Showtime, often seen as Pepsi to HBO’s Coke in the world of pay cable, is ramping up its original programming with two new series it hopes will close the gap with HBO and distance it from basic cable competitors such as TNT and Lifetime.
First up is Beggars and Choosers, an inside look at network TV created by the late Brandon Tartikoff (NBC’s hallowed entertainment head) and Peter Lefcourt. Next: Hoop Life, a drama about a pro basketball team from Homicide: Life on the Street producers Barry Levinson and Tom Fontana.
”If the old complaint was too much repetition and nothing one couldn’t find first somewhere else, now there’s a lot here you can’t see anywhere else,” says Showtime programming prez Jerry Offsay. The net is in about 11.1 million homes, up 26 percent from five years ago, but still far behind HBO’s 28 million subscribers.
On the movie front, Showtime has gone from producing fewer than 10 original films a year five years ago to a whopping 35 now. The net has also attracted top-drawer talent with projects like The Passion of Ayn Rand (starring Eric Stoltz, Peter Fonda, and Helen Mirren) and 12 Angry Men (George C. Scott, Jack Lemmon). Upcoming movies include Rated X, with brothers Charlie Sheen and Emilio Estevez as infamous porno pioneers the Mitchell brothers, and Strange Justice, based on the book about the Anita Hill-Clarence Thomas saga, which both TNT and FX shied away from.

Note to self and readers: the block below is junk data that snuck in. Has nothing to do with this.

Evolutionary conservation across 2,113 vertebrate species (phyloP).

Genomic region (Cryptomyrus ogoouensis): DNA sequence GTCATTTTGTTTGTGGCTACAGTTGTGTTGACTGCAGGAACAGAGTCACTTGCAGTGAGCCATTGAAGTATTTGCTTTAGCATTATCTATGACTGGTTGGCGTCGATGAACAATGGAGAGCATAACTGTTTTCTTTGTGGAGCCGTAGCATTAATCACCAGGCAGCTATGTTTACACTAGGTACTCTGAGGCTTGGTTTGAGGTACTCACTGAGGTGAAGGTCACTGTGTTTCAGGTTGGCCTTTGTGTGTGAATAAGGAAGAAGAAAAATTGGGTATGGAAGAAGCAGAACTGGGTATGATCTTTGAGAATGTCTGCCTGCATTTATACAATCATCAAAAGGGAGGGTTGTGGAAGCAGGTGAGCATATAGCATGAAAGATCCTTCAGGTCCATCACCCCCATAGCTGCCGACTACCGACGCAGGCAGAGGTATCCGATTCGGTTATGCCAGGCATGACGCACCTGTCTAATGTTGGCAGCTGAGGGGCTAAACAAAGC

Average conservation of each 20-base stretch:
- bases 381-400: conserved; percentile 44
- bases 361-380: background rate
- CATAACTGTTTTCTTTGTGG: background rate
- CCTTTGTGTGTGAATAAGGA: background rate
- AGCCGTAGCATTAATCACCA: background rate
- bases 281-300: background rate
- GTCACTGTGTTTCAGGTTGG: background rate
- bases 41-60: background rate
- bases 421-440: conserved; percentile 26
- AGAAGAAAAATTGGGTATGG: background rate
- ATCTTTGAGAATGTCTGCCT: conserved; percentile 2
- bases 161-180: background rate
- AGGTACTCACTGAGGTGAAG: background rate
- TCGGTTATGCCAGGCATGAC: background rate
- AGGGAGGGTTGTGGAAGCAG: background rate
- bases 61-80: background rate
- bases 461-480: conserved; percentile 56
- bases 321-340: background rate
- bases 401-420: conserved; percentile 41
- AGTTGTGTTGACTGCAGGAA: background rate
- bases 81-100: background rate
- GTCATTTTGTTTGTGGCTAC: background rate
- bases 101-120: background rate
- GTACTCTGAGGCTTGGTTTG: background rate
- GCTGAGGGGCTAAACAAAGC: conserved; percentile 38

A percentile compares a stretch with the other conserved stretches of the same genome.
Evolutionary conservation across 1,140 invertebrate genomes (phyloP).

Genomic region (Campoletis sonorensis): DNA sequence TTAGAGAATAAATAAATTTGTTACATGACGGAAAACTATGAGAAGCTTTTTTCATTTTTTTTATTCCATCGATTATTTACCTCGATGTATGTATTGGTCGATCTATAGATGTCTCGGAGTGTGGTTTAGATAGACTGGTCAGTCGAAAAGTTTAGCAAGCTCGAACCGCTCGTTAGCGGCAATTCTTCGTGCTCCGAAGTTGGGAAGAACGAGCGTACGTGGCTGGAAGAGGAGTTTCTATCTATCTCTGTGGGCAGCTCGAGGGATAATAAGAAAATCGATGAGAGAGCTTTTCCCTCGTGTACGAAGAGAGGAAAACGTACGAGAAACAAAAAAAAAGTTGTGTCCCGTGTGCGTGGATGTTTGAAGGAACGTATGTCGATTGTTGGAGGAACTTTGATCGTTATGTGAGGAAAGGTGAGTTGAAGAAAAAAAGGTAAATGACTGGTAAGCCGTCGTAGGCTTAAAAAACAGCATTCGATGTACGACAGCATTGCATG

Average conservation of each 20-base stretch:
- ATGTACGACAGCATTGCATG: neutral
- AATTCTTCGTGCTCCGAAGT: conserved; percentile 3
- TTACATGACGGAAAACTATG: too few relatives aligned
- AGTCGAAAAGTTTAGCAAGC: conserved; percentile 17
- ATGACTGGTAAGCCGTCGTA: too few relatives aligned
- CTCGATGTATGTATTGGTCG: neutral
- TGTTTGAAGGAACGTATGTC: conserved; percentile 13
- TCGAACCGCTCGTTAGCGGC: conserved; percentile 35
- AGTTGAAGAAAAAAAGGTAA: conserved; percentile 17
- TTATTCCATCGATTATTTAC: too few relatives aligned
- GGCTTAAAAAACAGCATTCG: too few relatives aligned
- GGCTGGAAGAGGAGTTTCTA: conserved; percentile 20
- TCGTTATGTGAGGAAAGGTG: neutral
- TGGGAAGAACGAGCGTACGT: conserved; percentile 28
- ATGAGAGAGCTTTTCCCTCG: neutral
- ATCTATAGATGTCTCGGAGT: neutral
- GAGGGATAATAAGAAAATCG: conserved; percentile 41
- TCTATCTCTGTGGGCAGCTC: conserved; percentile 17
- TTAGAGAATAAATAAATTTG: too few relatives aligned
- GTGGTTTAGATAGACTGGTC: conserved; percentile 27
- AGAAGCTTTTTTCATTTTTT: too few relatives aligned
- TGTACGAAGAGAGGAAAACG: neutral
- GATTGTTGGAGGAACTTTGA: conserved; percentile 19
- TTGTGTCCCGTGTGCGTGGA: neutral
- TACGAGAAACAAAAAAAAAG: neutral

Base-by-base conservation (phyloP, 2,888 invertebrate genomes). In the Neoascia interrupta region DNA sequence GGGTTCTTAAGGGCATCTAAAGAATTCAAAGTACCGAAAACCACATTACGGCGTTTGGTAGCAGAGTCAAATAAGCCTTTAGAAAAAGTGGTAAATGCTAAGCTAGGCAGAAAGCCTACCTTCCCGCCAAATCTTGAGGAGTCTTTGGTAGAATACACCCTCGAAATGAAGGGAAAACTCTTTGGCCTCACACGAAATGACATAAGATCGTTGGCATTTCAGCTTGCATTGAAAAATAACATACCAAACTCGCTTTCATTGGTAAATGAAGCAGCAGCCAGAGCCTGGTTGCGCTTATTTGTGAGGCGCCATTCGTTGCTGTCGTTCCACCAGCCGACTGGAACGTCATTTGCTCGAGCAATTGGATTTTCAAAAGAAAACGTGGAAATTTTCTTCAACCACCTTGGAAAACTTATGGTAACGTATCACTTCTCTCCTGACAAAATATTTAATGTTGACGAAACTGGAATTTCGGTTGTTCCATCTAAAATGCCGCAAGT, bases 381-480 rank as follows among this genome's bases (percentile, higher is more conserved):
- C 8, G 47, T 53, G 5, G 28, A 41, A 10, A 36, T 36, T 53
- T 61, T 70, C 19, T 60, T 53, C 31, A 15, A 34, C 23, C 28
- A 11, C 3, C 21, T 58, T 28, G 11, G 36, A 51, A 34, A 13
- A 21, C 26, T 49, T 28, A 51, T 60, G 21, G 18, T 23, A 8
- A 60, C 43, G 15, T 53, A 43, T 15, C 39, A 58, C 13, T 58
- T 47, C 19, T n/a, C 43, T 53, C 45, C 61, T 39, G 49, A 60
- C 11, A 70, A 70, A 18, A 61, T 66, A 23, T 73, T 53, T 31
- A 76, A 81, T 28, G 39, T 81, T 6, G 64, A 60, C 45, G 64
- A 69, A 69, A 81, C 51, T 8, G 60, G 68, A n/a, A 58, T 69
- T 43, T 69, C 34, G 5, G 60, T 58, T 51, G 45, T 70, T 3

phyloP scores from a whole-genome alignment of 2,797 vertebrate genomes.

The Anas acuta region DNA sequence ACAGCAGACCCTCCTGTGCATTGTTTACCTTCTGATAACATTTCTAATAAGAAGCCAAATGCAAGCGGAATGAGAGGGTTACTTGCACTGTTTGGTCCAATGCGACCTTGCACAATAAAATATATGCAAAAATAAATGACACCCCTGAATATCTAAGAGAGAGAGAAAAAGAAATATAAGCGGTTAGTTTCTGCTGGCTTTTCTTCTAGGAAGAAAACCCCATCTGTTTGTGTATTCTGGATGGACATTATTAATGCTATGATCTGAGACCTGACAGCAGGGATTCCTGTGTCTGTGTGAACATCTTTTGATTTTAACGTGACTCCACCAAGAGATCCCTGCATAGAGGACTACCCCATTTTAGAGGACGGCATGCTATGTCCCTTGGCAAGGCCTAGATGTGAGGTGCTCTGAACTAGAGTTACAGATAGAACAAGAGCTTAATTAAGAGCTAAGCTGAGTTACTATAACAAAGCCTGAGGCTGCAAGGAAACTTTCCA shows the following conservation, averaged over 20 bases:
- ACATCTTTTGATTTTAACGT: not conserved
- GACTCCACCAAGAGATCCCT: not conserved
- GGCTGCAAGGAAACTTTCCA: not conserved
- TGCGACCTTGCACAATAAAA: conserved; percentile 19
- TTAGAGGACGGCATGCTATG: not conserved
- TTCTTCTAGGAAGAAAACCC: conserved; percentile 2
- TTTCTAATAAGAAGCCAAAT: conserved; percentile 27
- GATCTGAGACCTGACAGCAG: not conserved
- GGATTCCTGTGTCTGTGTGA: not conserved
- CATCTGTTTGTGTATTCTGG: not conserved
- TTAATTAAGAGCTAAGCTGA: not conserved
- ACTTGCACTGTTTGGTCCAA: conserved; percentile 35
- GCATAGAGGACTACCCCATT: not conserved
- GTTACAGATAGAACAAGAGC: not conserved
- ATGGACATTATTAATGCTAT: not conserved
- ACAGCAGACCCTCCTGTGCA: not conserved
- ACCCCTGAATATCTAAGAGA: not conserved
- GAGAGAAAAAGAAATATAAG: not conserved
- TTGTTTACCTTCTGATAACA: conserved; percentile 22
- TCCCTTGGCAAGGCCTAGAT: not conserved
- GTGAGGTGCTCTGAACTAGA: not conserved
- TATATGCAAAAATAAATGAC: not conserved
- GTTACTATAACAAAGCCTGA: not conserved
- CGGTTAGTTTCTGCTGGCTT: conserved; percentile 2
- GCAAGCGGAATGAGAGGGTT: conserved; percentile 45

”We need to make better product today” to keep pace with the cable competition, Offsay stresses. The only folks not making better movies, he says, are the broadcast nets. ”I wouldn’t trade our original-movie lineup for any network lineup of the last five years.”
Film Roman Inc., the animation house and production company behind The Simpsons and King of the Hill, looked to TV’s past and future for its next animated projects, signing on legendary TV producer Norman Lear and King of all Media Howard Stern to develop shows.
Stern’s Doomsday follows a family traveling ”across a postapocalyptic United States in search of a new home and traditional family values.” He’ll also voice a character.
Lear, creator of All in the Family, is developing Til the Fat Lady Sings with John Baskin, about life in a senior citizen rec center. Maybe Grandpa Simpson can cameo.